This initiative aims to raise awareness of the risks related to climate change and heat issues or urban communities in Myanmar, emphasising the need for community inclusion in city decision-making related to climate change. The project's methodological process of sharing heat realities and concrete ideas with authorities will support this. A toolkit has been designed and integrated into the urban-poor community-driven housing projects already underway in Yangon by Women for the World with the support of the Yangon Regional Government.
Somalia: Increasing community resilience to climate-induced shocks, by the Action for Women and Children Concern
The project aims to increase community resilience to climate-induced shocks in the Merca District of the Lower Shabelle region. A unique SMS system will be developed to inform local communities and authorities of seasonal weather patterns to help communities prepare in advance for potential floods. Communities will be engaged in the process through workshops, meetings, and community discussion sessions.
Uganda: Creating a community that is intrinsically motivated to manage its waste appropriately for flood control, by Tree Adoption Uganda.
Poorly disposed of garbage, due to a lack of waste management facilities and systems, often ends up blocking drainage channels and causing floods. To resolve this, the project advocates for more efficient drainage and better waste management systems in Bwaise. So far, the project has mapped and organized 1000 households into groups of ten (Mayumba Kumi) for project implementation; trained them in waste sorting, as well as the making of carbon from organic waste. As a result of the initiative, two advocacy workshops will have been conducted, with 200 group representatives trained in waste sorting, carbonizing, and brick making; 1 carbonizer and tarpaulin given to each of the 100 groups; and 7 community clean ups conducted during the project timeline.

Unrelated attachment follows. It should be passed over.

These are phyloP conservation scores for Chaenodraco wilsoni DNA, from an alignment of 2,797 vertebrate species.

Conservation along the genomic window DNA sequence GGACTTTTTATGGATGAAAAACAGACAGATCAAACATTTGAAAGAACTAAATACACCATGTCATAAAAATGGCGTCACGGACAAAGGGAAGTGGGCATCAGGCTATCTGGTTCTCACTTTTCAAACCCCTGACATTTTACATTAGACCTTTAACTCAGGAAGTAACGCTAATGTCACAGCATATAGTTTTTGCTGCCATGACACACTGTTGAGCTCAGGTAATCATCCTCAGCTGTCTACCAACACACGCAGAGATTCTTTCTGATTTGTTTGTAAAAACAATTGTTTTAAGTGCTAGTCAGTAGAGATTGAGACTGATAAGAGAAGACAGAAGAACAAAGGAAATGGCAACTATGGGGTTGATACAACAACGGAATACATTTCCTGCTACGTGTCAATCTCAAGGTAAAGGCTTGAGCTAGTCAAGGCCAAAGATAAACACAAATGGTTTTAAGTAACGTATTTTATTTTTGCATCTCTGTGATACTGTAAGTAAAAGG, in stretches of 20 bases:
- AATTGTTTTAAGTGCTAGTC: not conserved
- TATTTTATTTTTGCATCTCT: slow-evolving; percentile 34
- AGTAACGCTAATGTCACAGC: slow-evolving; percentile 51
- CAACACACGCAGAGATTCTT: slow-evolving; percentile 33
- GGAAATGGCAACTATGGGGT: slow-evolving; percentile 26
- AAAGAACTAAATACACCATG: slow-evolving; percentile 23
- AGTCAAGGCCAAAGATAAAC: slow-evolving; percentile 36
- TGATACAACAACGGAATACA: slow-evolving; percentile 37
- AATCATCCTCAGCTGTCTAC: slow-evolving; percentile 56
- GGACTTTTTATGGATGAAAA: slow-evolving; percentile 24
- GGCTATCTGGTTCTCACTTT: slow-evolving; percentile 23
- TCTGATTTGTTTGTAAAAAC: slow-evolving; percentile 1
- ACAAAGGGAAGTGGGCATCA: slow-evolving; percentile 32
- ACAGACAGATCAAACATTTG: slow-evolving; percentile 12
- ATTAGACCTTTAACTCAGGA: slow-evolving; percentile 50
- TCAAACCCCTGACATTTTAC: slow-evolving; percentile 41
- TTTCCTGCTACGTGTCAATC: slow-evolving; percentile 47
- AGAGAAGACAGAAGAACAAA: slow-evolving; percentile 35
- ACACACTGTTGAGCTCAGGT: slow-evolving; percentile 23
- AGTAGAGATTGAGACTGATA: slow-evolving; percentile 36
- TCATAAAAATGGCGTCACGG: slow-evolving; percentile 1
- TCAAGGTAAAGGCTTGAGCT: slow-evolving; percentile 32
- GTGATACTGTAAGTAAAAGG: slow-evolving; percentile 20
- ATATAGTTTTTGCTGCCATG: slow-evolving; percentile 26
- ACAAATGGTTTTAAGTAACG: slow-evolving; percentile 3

After the presentations, the participants of the webinar defined the topics they wanted to discuss in the upcoming sessions in order to enhance knowledge exchange and knowledge generation. Among the themes discussed were:
- Ecosystem engagement
- Human impact stories
- Resilience planning
- Tools and methodologies for improved decision making
- Frameworks for best practices and lessons learned
Cities Alliance will be working closely with grantees to enhance the knowledge exchange and produce a series of knowledge and communication products to promote and highlight the achievements so they further inspire and be replicated.
The Cities Alliance Innovation Programme provides seed funding for projects as well as access to networking and learning that helps grantees transform their cities and communities. Five innovative initiatives from Myanmar, Bangladesh, Somalia, Kenya, and Uganda are the recipients of Cities Alliance 2020 Innovation Call for Proposals on climate change adaptation.
The call, Stronger Partnerships: Local Innovations for New Climate Realities in Cities, funded by the Swedish International Development Cooperation Agency, Sida, awards small grants to advance affordable, accessible, and innovative climate adaptation projects at the community level.